Police did not specify what exactly they wrote on social media. The two were placed on a two-day remand.
During the road safety movement, at least 16 people were arrested under the ICT law over similar charges in eight cases filed with different police station in Dhaka, according to the DMP news portal.
Noted photographer Shahidul Alam and actor Qazi Nawshaba Ahmed are among them. They are now in jail.
Police said they gathered details about a hundred social media accounts which “incited violence” centring on the student movement for road safety.
Police also arrested 81 people in 43 cases, including 22 private university students, over violence during the road safety movement. Many of them face charges under the special powers act.
The 22 students have been repeatedly denied bail by the courts.
QUOTA REFORM LEADER HELD
Luma, a joint convener of quota reform movement's central committee, was arrested from her grandfather's house in Belkuchi upazila of Sirajganj around 4:30am.
Sirajganj Police Superintendent Tutul Chakrobarti told The Daily Star that she took an “anti-government” stance during the quota reform movement.
She was brought to Dhaka for interrogation, he added.
Luma's cousin Rubel Hossain said she went to her grandfather's home on Eid vacation.
“Police suddenly raided the house and arrested her,” Rubel added.
Earlier on Tuesday night, detectives picked up Sheikh Tasnim Afroz Emi, a master's student at Dhaka University, from Shamsunnahar Hall area over “provocative” Facebook posts. She was released about four hours later.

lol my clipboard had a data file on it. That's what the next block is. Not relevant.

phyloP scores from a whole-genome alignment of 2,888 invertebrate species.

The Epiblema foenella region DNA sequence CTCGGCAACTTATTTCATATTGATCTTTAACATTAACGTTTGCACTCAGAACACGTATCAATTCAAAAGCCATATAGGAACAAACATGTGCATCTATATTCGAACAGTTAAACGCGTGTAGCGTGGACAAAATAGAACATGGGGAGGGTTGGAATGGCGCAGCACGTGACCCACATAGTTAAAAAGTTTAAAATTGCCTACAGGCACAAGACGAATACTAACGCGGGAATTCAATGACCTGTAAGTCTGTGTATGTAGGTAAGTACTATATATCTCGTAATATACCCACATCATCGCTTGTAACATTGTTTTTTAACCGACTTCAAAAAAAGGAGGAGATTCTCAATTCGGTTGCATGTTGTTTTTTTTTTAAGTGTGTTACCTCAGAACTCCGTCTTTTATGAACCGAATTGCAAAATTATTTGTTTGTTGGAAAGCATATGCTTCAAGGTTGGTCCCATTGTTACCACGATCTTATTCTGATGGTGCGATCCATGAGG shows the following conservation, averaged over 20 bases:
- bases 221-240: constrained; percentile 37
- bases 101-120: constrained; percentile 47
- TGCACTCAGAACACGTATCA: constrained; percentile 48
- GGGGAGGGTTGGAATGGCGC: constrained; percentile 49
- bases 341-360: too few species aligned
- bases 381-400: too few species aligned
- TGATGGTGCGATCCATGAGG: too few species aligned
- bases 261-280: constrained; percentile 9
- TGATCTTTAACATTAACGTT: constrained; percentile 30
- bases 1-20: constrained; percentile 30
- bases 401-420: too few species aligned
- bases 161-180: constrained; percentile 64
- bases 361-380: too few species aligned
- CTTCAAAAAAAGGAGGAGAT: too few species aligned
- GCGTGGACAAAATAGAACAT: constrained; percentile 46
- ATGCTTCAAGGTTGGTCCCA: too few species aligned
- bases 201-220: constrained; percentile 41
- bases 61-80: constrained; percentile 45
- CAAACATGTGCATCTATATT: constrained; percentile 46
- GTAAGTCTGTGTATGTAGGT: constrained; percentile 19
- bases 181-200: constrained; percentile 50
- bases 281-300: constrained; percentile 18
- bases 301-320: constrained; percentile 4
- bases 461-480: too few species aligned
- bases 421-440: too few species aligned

According to the DB, Tasnim had posted “political status” on Facebook over the quota reform movement and some recent issues, which were “provocative and violent”.
Soon after her release, her Facebook account was found blocked.
Ever since the quota reformists started fresh programmes to press home their five-point demand on June 30, they had either been attacked by alleged Chhatra League men or got arrested.
Alleged BCL men attacked quota reformists at least 18 times since April, injuring around 75 students of four universities, according to media reports.
Some of the injured were reportedly driven out of hospitals before their recovery. Later, they took treatment in various private hospitals in utmost secrecy to avoid police harassment.
Fearing further attacks or arrests, many of the injured protesters are living outside campus or are hiding.
They have also remained inactive on social media.
At present, seven quota reform leaders are in jail. They are joint conveners of the platform Rashed Khan, Faruk Hasan, APM Suhel, Tarikul Islam, Moshiur Rahman, Jashim Uddin and Ratul Sarker.
All of them were shown arrested in four cases filed by the DU authorities and the law enforcers over vandalising the vice-chancellor's residence and obstructing police in doing their duties.
A Dhaka court will hear their case again on August 27.
In a latest move, the quota reformists on August 12 threatened the government with tougher agitations if their three-point demand, including unconditional release of their leaders and exemplary punishment of the attackers, is not met by August 31.